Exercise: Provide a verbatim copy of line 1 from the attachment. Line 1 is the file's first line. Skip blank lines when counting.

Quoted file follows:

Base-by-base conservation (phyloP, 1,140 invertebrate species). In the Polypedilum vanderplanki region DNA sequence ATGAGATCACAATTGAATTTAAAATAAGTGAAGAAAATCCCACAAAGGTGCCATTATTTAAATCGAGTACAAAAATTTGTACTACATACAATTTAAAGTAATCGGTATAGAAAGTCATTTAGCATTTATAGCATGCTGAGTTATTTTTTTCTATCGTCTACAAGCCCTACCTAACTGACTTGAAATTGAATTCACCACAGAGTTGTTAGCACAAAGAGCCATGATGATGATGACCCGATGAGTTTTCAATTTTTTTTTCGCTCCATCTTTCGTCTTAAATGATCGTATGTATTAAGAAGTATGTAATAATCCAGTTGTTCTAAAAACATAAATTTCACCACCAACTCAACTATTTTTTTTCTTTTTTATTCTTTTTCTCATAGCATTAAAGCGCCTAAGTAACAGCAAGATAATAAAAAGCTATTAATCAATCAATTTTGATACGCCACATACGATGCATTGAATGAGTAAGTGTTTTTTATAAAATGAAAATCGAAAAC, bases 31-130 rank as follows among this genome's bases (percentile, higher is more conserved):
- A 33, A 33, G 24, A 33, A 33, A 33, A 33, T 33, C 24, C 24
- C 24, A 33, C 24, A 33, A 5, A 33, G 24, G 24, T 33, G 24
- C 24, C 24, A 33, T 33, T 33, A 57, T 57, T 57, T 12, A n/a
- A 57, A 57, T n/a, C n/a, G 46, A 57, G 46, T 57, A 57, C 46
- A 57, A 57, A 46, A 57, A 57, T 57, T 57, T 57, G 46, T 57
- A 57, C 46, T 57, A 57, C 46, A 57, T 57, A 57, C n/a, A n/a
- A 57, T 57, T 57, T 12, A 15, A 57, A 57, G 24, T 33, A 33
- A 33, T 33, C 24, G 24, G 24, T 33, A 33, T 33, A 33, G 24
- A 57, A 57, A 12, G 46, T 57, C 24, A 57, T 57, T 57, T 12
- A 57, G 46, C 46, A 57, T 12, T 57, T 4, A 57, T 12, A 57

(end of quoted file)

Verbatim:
Base-by-base conservation (phyloP, 1,140 invertebrate species). In the Polypedilum vanderplanki region DNA sequence ATGAGATCACAATTGAATTTAAAATAAGTGAAGAAAATCCCACAAAGGTGCCATTATTTAAATCGAGTACAAAAATTTGTACTACATACAATTTAAAGTAATCGGTATAGAAAGTCATTTAGCATTTATAGCATGCTGAGTTATTTTTTTCTATCGTCTACAAGCCCTACCTAACTGACTTGAAATTGAATTCACCACAGAGTTGTTAGCACAAAGAGCCATGATGATGATGACCCGATGAGTTTTCAATTTTTTTTTCGCTCCATCTTTCGTCTTAAATGATCGTATGTATTAAGAAGTATGTAATAATCCAGTTGTTCTAAAAACATAAATTTCACCACCAACTCAACTATTTTTTTTCTTTTTTATTCTTTTTCTCATAGCATTAAAGCGCCTAAGTAACAGCAAGATAATAAAAAGCTATTAATCAATCAATTTTGATACGCCACATACGATGCATTGAATGAGTAAGTGTTTTTTATAAAATGAAAATCGAAAAC, bases 31-130 rank as follows among this genome's bases (percentile, higher is more conserved):